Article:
in the good time that goes with a full day of celebration. While they have many things in common with
ordinary American communities, in the really important things relocation centers are not
normal and probably never can be. Home life is disrupted. Eating, living and working conditions
are abnormal. Training of children is difficult. Americanism, taught in the schools, in churches
and on the playgrounds… …loses much of its meaning in the confines
of a relocation center. When the War Relocation Authority was only a few months old it was
decided that relocation centers should not be maintained any longer than necessary. The
first people to leave the relocation centers were volunteer workers recruited to help tend
and later to harvest the sugar beet crop of the western states. Almost 1/10th of the evacuees
volunteered for this seasonal work in 1942. The result of their labors was a year’s sugar
ration for about ten million people. But work in the beet fields was temporary.
Most of the people returned to the centers. The War Relocation Authority has been more
concerned with permanent relocation, getting the evacuees out of the backwaters of the
relocation centers into the mainstream of American life so their labor can help to win
the war, so the cost to the taxpayers may be reduced, so there can be no question of
the Constitutionality of any part of the action taken by the government to meet the dangers
of war. So no law-abiding American need to fear for
his own freedom. Relocation of the evacuees is not being carried on at the sacrifice of
National Security. Only those evacuees whose statements and whose acts leave no question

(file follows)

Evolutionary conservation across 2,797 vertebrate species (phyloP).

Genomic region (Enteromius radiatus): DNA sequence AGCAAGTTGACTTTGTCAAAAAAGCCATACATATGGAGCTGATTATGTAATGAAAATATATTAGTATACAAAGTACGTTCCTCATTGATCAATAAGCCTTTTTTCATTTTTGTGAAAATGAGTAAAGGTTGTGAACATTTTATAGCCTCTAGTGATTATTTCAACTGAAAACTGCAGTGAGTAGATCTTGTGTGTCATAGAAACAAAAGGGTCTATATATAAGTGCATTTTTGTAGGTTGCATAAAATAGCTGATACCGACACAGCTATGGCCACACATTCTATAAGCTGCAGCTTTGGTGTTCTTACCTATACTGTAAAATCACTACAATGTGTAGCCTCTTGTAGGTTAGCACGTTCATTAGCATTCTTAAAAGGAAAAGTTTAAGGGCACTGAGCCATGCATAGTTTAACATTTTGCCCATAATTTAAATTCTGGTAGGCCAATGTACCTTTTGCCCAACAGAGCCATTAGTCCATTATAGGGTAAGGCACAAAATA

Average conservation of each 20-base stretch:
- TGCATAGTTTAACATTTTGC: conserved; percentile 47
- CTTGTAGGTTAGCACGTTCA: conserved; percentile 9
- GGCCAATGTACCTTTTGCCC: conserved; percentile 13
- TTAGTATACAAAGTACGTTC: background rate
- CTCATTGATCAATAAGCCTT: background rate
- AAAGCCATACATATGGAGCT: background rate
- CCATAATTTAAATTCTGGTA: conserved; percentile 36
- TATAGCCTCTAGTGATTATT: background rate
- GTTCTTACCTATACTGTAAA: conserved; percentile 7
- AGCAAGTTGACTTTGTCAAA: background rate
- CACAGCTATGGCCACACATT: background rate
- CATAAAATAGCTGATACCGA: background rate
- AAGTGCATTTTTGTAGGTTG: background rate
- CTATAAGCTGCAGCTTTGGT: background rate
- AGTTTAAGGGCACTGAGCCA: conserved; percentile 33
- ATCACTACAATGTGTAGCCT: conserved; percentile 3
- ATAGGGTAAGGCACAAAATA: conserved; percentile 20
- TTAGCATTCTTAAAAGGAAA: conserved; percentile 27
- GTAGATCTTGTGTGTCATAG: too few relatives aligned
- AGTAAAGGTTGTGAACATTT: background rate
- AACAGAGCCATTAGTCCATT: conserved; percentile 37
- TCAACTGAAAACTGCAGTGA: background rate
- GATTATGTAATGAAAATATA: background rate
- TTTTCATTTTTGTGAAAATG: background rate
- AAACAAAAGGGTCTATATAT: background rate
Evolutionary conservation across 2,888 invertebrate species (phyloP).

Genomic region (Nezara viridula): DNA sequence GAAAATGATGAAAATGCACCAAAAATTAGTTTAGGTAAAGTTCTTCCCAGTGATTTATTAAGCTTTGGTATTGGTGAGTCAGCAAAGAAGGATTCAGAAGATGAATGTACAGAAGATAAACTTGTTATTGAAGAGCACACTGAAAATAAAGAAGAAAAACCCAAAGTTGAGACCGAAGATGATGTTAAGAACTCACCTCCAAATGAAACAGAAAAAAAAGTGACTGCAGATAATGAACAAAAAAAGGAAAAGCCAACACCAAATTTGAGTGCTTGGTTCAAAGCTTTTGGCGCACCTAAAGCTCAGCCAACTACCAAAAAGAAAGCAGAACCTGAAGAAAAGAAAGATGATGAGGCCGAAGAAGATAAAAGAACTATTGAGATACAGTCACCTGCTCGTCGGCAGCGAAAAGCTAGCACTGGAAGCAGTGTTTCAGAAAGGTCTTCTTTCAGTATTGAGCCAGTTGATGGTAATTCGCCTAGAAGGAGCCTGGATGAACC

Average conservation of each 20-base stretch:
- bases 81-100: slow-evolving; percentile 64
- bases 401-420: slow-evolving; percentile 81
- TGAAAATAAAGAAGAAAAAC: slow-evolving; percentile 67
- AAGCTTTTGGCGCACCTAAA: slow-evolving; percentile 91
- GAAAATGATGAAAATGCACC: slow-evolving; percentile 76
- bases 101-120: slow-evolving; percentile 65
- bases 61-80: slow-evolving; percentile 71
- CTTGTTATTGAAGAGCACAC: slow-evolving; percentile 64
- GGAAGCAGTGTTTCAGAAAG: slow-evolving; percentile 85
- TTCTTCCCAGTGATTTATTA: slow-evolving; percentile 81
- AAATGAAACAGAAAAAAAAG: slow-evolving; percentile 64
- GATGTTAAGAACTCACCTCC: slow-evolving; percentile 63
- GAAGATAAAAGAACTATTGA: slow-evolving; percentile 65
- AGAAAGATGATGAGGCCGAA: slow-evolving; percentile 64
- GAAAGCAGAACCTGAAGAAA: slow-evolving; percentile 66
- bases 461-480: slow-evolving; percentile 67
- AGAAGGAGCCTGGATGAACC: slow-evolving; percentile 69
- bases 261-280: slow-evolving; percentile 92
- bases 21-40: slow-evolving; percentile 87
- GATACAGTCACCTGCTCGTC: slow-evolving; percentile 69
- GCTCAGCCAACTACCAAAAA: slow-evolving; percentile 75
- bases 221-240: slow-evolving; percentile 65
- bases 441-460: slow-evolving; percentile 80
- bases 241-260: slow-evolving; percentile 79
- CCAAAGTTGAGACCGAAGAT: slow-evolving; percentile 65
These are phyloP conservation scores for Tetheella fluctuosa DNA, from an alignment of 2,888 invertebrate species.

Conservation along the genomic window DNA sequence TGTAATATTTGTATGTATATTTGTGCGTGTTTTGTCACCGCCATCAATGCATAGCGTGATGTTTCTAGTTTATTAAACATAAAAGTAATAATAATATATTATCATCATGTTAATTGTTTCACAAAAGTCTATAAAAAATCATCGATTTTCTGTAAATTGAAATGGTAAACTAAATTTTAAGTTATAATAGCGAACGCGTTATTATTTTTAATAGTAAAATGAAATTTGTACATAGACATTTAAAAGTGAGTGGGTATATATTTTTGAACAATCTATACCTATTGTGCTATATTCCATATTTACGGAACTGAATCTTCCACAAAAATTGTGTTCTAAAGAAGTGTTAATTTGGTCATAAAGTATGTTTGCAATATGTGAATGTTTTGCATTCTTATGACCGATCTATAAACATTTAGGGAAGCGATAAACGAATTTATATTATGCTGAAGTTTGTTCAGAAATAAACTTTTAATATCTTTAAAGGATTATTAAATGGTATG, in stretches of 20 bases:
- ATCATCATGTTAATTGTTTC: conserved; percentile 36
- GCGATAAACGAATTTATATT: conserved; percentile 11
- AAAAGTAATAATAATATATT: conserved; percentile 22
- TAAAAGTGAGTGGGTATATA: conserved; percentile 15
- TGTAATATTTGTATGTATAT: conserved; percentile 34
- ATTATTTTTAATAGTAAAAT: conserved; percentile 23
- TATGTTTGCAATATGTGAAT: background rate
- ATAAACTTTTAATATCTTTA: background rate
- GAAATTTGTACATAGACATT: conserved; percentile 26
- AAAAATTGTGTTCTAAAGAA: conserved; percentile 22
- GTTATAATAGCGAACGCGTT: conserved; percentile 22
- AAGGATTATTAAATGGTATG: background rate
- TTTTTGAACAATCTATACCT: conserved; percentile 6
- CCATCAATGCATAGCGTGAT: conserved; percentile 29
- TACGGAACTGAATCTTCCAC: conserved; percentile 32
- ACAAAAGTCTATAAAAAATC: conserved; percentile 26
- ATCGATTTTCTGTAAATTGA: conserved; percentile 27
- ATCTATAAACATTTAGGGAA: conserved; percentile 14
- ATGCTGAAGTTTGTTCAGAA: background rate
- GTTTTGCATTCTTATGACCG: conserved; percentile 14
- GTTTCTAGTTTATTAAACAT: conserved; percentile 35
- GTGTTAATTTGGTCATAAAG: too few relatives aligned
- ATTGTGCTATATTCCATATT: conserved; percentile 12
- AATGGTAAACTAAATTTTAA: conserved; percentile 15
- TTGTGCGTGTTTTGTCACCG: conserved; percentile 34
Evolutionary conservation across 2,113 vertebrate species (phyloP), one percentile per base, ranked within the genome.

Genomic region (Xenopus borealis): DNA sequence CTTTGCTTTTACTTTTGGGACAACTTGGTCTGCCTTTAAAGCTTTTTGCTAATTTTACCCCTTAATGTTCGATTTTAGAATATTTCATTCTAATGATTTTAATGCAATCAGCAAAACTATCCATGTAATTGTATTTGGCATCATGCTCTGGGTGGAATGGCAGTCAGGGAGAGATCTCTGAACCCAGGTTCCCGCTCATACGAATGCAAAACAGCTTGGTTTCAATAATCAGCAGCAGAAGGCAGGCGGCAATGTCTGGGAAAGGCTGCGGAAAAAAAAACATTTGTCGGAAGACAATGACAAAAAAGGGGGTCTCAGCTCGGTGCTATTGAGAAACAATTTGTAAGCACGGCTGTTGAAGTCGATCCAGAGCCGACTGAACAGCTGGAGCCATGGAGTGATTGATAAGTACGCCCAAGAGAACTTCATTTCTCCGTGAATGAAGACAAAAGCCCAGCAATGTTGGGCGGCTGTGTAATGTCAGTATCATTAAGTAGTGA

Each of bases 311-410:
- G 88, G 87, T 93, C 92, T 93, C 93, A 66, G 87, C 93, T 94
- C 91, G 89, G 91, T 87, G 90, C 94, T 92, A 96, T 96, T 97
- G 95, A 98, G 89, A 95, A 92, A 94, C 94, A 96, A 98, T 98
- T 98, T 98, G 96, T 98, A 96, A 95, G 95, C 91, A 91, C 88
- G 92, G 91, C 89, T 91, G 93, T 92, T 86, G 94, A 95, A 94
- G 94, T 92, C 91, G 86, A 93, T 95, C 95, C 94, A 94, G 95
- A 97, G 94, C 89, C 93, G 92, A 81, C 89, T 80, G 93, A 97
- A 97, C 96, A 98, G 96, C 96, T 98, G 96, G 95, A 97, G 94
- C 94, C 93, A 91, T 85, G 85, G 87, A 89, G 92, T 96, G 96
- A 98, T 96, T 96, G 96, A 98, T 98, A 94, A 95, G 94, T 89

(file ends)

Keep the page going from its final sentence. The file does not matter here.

of their loyalty to the United States are permitted to leave. All information available
from intelligence agencies is considered in determining whether or not each individual
is eligible to leave. Those who are not eligible to leave have been moved to one center to
live, presumably, for the duration of the war. The others, established as law-abiding
aliens, or loyal Americans, are free to go whenever they like. Thousands already have
gone. Here are a few of them. Nobura Eramura is
examining corn for insects in a field in Illinois. Kenneth Sugioka used to operate his own orchard
in Holister, California. Machine work was a hobby. Now it’s his job. He’s making precision
parts for American bombers. Musako Takiyoshi is assistant head nurse in
a large hospital. She was a teaching supervisor of nurses in a Seattle hospital before evacuation.
She has three brothers, all in the army. The tractor driver here is Roy Himoto who
used to farm near Walnut Grove, California and was evacuated to the Tule Lake center. This young machinist learned a trade since
he relocated to Chicago and his boss says he’s learned it well. He’s helping to make
kitchen equipment. Mrs. Ayako Kasai paints miniature dolls in
a mid-western studio. She used to live at Talusa, California and then lived at the Granada
relocation center. In the background is Cecelia Miyamoto who divides her time now between
working and attending college. Kayi Nakadoi feeds the chickens on an Illinois